It's no surprise that in the wake of the success of garage-ist media darlings (the Strokes, etc.) that the major labels would be falling over one another to sign next week's mop-headed garageland superheroes to hype, market and sell as their very own.
Enter Loudermilk -- my pick for the worst band name of 2002 -- four tailor-made scruffs whose mod mullets, logo and overall appearance screams garage-mod for dollars.
All monikers aside, what about the tunes?
None are found within the grooves. While sometimes a contradiction of a band's look and sound can be exciting and thrilling (anyone remember the Last?), in this case it smells more like a musical bait and switch. Any modern garage hipster looking at this album and expecting to find something akin to the Makers will recoil in horror when they discover that one casual listen triggers bad MTV flashbacks of those awful, disjointed Faith No More videos. Mix in some sub-par alternative '90's power ballads and you have the shtick. Band members namedrop the Crue and Guns N' Roses (and also Tricky and Grand Funk!) but this album lacks any of the carefree rock 'n' roll party fun that those bands oozed.
Throw in an ill-advised Björk cover ("California") and "The Color Red" is a fun-free rockist turd. The song titles -- from "Kreates A Presence To Blush," to the downright ludicrous "Estrogen Oxygen Aches In The Teeth Again" -- go to great lengths to tell you where these guys are coming from.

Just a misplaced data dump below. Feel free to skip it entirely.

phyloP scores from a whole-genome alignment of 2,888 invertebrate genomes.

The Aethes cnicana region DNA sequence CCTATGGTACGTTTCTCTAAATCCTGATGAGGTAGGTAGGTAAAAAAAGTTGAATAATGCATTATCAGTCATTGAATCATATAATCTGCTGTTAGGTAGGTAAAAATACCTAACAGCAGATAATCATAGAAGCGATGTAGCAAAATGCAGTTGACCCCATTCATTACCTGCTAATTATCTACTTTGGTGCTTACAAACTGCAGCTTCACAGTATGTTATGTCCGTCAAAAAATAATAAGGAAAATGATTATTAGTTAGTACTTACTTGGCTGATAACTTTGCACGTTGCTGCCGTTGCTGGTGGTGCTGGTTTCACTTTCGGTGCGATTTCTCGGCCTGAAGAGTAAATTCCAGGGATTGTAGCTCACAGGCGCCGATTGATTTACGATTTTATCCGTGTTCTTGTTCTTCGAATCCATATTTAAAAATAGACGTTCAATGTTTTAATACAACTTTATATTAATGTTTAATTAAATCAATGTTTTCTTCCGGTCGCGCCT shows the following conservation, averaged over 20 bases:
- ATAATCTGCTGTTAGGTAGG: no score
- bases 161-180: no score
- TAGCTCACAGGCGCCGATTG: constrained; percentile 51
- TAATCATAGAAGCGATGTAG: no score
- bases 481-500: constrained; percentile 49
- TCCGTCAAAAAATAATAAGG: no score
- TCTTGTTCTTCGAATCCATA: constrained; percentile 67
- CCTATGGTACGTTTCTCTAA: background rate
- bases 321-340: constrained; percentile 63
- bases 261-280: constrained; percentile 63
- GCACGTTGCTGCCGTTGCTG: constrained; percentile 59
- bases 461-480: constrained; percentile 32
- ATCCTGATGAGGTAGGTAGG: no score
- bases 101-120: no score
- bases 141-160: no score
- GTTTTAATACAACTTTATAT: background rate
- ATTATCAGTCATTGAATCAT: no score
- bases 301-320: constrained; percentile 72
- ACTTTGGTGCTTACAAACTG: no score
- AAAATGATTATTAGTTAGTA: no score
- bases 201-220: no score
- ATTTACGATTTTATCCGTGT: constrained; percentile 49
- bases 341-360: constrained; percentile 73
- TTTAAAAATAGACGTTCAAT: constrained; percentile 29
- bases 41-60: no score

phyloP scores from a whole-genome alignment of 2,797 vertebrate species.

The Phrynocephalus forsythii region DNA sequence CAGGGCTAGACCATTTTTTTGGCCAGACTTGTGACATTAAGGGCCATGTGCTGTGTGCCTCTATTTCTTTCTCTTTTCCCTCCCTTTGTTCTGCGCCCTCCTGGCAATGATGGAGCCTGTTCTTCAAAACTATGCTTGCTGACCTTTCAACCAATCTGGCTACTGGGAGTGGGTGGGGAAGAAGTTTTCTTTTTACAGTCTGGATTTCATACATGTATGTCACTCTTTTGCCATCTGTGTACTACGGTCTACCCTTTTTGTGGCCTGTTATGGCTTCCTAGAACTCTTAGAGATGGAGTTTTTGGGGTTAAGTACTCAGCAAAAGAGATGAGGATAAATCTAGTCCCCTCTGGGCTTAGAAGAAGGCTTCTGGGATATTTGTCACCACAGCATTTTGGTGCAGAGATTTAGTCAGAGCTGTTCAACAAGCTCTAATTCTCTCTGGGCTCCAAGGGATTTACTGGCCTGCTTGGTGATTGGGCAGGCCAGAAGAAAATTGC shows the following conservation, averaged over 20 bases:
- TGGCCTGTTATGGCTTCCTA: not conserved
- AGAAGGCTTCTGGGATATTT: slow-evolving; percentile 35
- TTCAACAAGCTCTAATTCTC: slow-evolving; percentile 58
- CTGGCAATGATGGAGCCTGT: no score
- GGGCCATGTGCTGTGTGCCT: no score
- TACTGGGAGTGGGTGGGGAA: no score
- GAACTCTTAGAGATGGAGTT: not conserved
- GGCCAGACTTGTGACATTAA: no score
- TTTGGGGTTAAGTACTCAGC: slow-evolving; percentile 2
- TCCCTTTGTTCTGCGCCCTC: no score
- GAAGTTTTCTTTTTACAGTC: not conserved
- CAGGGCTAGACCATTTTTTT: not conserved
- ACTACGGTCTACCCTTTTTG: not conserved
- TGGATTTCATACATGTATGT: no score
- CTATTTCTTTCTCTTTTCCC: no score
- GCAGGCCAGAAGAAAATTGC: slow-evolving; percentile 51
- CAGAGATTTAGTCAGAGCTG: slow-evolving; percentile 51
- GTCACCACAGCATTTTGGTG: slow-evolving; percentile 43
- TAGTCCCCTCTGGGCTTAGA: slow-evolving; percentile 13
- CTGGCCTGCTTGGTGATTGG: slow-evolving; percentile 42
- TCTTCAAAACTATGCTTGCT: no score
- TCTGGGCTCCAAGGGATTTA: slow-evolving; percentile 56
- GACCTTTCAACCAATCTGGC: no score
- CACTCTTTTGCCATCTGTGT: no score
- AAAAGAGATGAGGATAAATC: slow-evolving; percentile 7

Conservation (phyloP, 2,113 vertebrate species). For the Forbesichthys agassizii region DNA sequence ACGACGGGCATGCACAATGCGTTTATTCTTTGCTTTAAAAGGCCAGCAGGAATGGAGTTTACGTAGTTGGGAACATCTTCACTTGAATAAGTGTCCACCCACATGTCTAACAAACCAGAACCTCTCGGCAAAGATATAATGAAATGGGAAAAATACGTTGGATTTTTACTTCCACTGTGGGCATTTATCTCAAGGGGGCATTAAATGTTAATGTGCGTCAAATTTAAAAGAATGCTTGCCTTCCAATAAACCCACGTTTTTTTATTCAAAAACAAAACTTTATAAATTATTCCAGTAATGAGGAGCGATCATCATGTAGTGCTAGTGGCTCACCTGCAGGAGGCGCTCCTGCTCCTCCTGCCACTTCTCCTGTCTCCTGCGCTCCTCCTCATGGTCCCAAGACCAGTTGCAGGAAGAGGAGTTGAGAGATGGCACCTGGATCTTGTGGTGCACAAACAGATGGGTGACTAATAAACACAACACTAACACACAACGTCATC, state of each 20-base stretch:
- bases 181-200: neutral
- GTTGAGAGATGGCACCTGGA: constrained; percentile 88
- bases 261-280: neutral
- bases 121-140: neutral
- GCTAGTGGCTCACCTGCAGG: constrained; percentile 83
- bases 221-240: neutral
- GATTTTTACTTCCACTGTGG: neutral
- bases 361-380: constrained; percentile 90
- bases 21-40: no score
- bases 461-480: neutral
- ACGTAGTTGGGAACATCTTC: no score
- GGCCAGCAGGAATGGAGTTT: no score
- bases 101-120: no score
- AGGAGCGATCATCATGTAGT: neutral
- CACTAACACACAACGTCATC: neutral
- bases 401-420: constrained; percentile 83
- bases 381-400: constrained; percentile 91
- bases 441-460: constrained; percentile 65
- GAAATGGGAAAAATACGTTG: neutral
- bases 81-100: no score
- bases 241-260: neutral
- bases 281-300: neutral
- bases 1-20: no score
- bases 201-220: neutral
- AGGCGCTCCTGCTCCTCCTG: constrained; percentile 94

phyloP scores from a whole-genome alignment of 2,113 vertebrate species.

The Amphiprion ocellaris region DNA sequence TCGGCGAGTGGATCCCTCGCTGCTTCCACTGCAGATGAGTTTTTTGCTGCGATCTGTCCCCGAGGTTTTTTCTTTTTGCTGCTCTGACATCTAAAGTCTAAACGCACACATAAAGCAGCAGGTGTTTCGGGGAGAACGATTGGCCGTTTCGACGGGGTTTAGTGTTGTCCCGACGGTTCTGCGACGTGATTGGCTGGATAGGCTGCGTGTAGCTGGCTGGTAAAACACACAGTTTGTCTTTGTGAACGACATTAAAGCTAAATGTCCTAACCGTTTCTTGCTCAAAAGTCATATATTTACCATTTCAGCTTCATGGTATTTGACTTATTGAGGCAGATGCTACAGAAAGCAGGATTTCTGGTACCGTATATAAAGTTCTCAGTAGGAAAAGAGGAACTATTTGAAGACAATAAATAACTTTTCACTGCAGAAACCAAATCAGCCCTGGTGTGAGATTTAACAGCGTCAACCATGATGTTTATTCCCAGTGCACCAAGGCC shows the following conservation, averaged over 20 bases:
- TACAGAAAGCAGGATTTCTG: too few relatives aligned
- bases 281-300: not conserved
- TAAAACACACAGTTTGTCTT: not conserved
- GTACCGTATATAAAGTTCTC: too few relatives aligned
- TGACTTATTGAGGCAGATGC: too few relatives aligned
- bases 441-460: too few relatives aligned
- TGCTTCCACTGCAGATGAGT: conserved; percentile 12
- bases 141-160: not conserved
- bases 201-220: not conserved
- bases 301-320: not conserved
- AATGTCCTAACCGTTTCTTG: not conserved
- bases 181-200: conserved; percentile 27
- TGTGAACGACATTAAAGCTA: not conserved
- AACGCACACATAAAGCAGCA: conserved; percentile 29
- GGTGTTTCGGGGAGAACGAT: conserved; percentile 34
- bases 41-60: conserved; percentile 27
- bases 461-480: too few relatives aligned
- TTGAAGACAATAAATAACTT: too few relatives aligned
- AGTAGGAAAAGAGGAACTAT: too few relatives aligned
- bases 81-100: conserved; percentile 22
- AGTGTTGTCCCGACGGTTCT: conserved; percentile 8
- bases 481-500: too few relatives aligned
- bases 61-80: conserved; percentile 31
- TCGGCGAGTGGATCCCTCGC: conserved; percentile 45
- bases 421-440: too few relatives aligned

Hearing guitarist/howler Davey Ingersoll wax poetic about the complex meanings of the color red rings a familiar bell of another popular garage band harboring a red fetish. And while its understandable for a band to not want to be lumped into any one genre, there appear to be far too many bands these days trying to play all sides of the fence. Whatever happened to the passion and conviction of knowing who you really are and the very rock 'n' roll idea of embracing your limitations?
"Our next album could be country, you never know," says Ingersoll in the band's bio. There's a comforting thought. Dunno if the kids are alright, but they sure appear to be confused.
We welcome readers to submit letters regarding articles and content in Orlando Weekly. Letters should be a minimum of 150 words, refer to content that has appeared on Orlando Weekly, and must include the writer's full name, address, and phone number for verification purposes. No attachments will be considered. Writers of letters selected for publication will be notified via email. Letters may be edited and shortened for space.
Email us at email@example.com.
Orlando Weekly works for you, and your support is essential.
Our small but mighty local team works tirelessly to bring you high-quality, uncensored news and cultural coverage of Central Florida.
Unlike many newspapers, ours is free – and we'd like to keep it that way, because we believe, now more than ever, everyone deserves access to accurate, independent coverage of their community.
Whether it's a one-time acknowledgement of this article or an ongoing pledge, your support helps keep Orlando’s true free press free.